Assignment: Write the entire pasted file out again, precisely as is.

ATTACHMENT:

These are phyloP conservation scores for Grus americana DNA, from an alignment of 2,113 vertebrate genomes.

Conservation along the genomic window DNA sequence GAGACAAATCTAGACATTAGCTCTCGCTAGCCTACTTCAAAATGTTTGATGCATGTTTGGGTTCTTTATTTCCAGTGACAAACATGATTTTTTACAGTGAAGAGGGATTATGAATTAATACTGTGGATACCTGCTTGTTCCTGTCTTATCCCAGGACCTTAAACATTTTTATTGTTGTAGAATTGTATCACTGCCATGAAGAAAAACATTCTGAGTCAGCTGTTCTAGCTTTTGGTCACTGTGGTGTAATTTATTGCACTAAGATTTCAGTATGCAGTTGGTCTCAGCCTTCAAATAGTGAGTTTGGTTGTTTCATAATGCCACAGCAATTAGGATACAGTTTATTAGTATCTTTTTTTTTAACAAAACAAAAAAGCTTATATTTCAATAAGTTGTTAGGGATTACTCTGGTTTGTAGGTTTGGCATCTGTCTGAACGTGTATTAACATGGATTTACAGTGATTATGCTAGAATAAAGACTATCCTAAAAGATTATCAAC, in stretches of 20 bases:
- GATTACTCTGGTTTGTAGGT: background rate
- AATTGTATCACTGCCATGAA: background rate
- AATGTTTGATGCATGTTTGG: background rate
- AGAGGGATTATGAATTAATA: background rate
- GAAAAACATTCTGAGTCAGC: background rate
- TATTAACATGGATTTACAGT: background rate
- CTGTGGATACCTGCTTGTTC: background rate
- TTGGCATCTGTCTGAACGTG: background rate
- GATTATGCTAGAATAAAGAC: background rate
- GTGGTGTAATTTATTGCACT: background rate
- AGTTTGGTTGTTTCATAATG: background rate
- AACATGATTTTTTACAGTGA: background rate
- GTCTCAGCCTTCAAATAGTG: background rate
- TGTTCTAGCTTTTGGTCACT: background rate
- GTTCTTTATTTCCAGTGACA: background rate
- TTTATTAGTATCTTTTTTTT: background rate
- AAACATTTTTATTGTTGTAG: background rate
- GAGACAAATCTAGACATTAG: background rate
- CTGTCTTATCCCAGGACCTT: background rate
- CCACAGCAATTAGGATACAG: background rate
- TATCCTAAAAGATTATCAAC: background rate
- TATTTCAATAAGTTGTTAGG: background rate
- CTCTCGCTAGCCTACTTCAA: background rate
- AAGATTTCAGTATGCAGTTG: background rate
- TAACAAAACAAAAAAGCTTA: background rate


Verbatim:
These are phyloP conservation scores for Grus americana DNA, from an alignment of 2,113 vertebrate genomes.

Conservation along the genomic window DNA sequence GAGACAAATCTAGACATTAGCTCTCGCTAGCCTACTTCAAAATGTTTGATGCATGTTTGGGTTCTTTATTTCCAGTGACAAACATGATTTTTTACAGTGAAGAGGGATTATGAATTAATACTGTGGATACCTGCTTGTTCCTGTCTTATCCCAGGACCTTAAACATTTTTATTGTTGTAGAATTGTATCACTGCCATGAAGAAAAACATTCTGAGTCAGCTGTTCTAGCTTTTGGTCACTGTGGTGTAATTTATTGCACTAAGATTTCAGTATGCAGTTGGTCTCAGCCTTCAAATAGTGAGTTTGGTTGTTTCATAATGCCACAGCAATTAGGATACAGTTTATTAGTATCTTTTTTTTTAACAAAACAAAAAAGCTTATATTTCAATAAGTTGTTAGGGATTACTCTGGTTTGTAGGTTTGGCATCTGTCTGAACGTGTATTAACATGGATTTACAGTGATTATGCTAGAATAAAGACTATCCTAAAAGATTATCAAC, in stretches of 20 bases:
- GATTACTCTGGTTTGTAGGT: background rate
- AATTGTATCACTGCCATGAA: background rate
- AATGTTTGATGCATGTTTGG: background rate
- AGAGGGATTATGAATTAATA: background rate
- GAAAAACATTCTGAGTCAGC: background rate
- TATTAACATGGATTTACAGT: background rate
- CTGTGGATACCTGCTTGTTC: background rate
- TTGGCATCTGTCTGAACGTG: background rate
- GATTATGCTAGAATAAAGAC: background rate
- GTGGTGTAATTTATTGCACT: background rate
- AGTTTGGTTGTTTCATAATG: background rate
- AACATGATTTTTTACAGTGA: background rate
- GTCTCAGCCTTCAAATAGTG: background rate
- TGTTCTAGCTTTTGGTCACT: background rate
- GTTCTTTATTTCCAGTGACA: background rate
- TTTATTAGTATCTTTTTTTT: background rate
- AAACATTTTTATTGTTGTAG: background rate
- GAGACAAATCTAGACATTAG: background rate
- CTGTCTTATCCCAGGACCTT: background rate
- CCACAGCAATTAGGATACAG: background rate
- TATCCTAAAAGATTATCAAC: background rate
- TATTTCAATAAGTTGTTAGG: background rate
- CTCTCGCTAGCCTACTTCAA: background rate
- AAGATTTCAGTATGCAGTTG: background rate
- TAACAAAACAAAAAAGCTTA: background rate